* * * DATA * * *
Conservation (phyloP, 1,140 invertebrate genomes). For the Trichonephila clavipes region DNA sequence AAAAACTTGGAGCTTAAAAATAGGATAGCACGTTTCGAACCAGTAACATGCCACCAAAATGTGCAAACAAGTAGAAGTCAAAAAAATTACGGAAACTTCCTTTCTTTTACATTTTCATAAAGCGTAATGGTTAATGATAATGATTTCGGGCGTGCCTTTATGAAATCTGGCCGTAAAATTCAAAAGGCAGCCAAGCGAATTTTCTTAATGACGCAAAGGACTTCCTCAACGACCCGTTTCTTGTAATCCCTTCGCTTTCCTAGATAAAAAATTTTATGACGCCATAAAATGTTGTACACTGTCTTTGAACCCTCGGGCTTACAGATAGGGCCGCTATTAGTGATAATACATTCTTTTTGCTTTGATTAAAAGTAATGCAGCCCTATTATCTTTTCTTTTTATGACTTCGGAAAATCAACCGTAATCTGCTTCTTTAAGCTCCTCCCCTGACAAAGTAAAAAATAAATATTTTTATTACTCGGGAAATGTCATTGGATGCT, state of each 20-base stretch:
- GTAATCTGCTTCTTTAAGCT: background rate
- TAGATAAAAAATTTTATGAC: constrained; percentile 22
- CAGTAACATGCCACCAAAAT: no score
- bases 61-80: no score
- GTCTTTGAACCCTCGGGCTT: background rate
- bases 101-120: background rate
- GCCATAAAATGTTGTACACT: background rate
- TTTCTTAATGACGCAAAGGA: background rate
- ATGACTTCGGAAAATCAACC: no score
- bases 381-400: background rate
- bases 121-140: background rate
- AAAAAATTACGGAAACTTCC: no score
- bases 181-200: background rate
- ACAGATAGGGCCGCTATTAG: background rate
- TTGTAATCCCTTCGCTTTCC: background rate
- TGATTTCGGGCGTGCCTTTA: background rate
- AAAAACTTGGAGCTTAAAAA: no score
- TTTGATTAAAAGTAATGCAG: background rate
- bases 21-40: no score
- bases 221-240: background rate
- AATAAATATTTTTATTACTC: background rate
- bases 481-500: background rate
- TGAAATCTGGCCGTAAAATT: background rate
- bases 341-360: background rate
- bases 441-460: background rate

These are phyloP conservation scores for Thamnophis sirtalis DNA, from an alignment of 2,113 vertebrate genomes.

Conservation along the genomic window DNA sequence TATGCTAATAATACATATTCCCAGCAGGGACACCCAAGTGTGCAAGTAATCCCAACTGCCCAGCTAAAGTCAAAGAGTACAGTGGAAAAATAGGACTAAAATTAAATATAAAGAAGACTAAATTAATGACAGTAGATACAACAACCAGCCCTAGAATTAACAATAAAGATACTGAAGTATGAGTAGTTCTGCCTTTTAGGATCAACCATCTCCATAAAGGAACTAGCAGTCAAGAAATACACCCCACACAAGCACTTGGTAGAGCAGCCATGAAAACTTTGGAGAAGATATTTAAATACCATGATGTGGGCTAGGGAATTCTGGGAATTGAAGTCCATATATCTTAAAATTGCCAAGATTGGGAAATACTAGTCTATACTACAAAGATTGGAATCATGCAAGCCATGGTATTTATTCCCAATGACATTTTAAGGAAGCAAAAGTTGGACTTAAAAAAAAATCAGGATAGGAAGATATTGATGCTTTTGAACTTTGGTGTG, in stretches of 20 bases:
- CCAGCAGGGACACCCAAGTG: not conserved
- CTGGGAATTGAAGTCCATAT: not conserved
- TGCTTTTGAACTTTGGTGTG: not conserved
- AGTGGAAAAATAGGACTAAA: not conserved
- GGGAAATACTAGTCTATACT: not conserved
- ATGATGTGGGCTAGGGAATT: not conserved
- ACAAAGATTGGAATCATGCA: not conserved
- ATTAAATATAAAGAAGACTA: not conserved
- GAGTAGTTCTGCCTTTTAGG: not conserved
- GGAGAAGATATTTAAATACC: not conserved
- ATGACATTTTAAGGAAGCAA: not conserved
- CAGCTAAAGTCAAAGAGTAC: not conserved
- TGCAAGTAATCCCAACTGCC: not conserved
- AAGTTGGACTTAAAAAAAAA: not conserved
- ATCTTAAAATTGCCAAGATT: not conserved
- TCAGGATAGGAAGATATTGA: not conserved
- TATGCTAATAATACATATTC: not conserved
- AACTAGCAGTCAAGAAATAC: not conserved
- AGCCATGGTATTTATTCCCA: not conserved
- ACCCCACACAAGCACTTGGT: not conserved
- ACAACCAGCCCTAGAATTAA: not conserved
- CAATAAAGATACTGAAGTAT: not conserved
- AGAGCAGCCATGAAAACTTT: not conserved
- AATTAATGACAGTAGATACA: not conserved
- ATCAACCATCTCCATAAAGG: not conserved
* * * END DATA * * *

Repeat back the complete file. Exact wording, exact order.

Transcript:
Conservation (phyloP, 1,140 invertebrate genomes). For the Trichonephila clavipes region DNA sequence AAAAACTTGGAGCTTAAAAATAGGATAGCACGTTTCGAACCAGTAACATGCCACCAAAATGTGCAAACAAGTAGAAGTCAAAAAAATTACGGAAACTTCCTTTCTTTTACATTTTCATAAAGCGTAATGGTTAATGATAATGATTTCGGGCGTGCCTTTATGAAATCTGGCCGTAAAATTCAAAAGGCAGCCAAGCGAATTTTCTTAATGACGCAAAGGACTTCCTCAACGACCCGTTTCTTGTAATCCCTTCGCTTTCCTAGATAAAAAATTTTATGACGCCATAAAATGTTGTACACTGTCTTTGAACCCTCGGGCTTACAGATAGGGCCGCTATTAGTGATAATACATTCTTTTTGCTTTGATTAAAAGTAATGCAGCCCTATTATCTTTTCTTTTTATGACTTCGGAAAATCAACCGTAATCTGCTTCTTTAAGCTCCTCCCCTGACAAAGTAAAAAATAAATATTTTTATTACTCGGGAAATGTCATTGGATGCT, state of each 20-base stretch:
- GTAATCTGCTTCTTTAAGCT: background rate
- TAGATAAAAAATTTTATGAC: constrained; percentile 22
- CAGTAACATGCCACCAAAAT: no score
- bases 61-80: no score
- GTCTTTGAACCCTCGGGCTT: background rate
- bases 101-120: background rate
- GCCATAAAATGTTGTACACT: background rate
- TTTCTTAATGACGCAAAGGA: background rate
- ATGACTTCGGAAAATCAACC: no score
- bases 381-400: background rate
- bases 121-140: background rate
- AAAAAATTACGGAAACTTCC: no score
- bases 181-200: background rate
- ACAGATAGGGCCGCTATTAG: background rate
- TTGTAATCCCTTCGCTTTCC: background rate
- TGATTTCGGGCGTGCCTTTA: background rate
- AAAAACTTGGAGCTTAAAAA: no score
- TTTGATTAAAAGTAATGCAG: background rate
- bases 21-40: no score
- bases 221-240: background rate
- AATAAATATTTTTATTACTC: background rate
- bases 481-500: background rate
- TGAAATCTGGCCGTAAAATT: background rate
- bases 341-360: background rate
- bases 441-460: background rate

These are phyloP conservation scores for Thamnophis sirtalis DNA, from an alignment of 2,113 vertebrate genomes.

Conservation along the genomic window DNA sequence TATGCTAATAATACATATTCCCAGCAGGGACACCCAAGTGTGCAAGTAATCCCAACTGCCCAGCTAAAGTCAAAGAGTACAGTGGAAAAATAGGACTAAAATTAAATATAAAGAAGACTAAATTAATGACAGTAGATACAACAACCAGCCCTAGAATTAACAATAAAGATACTGAAGTATGAGTAGTTCTGCCTTTTAGGATCAACCATCTCCATAAAGGAACTAGCAGTCAAGAAATACACCCCACACAAGCACTTGGTAGAGCAGCCATGAAAACTTTGGAGAAGATATTTAAATACCATGATGTGGGCTAGGGAATTCTGGGAATTGAAGTCCATATATCTTAAAATTGCCAAGATTGGGAAATACTAGTCTATACTACAAAGATTGGAATCATGCAAGCCATGGTATTTATTCCCAATGACATTTTAAGGAAGCAAAAGTTGGACTTAAAAAAAAATCAGGATAGGAAGATATTGATGCTTTTGAACTTTGGTGTG, in stretches of 20 bases:
- CCAGCAGGGACACCCAAGTG: not conserved
- CTGGGAATTGAAGTCCATAT: not conserved
- TGCTTTTGAACTTTGGTGTG: not conserved
- AGTGGAAAAATAGGACTAAA: not conserved
- GGGAAATACTAGTCTATACT: not conserved
- ATGATGTGGGCTAGGGAATT: not conserved
- ACAAAGATTGGAATCATGCA: not conserved
- ATTAAATATAAAGAAGACTA: not conserved
- GAGTAGTTCTGCCTTTTAGG: not conserved
- GGAGAAGATATTTAAATACC: not conserved
- ATGACATTTTAAGGAAGCAA: not conserved
- CAGCTAAAGTCAAAGAGTAC: not conserved
- TGCAAGTAATCCCAACTGCC: not conserved
- AAGTTGGACTTAAAAAAAAA: not conserved
- ATCTTAAAATTGCCAAGATT: not conserved
- TCAGGATAGGAAGATATTGA: not conserved
- TATGCTAATAATACATATTC: not conserved
- AACTAGCAGTCAAGAAATAC: not conserved
- AGCCATGGTATTTATTCCCA: not conserved
- ACCCCACACAAGCACTTGGT: not conserved
- ACAACCAGCCCTAGAATTAA: not conserved
- CAATAAAGATACTGAAGTAT: not conserved
- AGAGCAGCCATGAAAACTTT: not conserved
- AATTAATGACAGTAGATACA: not conserved
- ATCAACCATCTCCATAAAGG: not conserved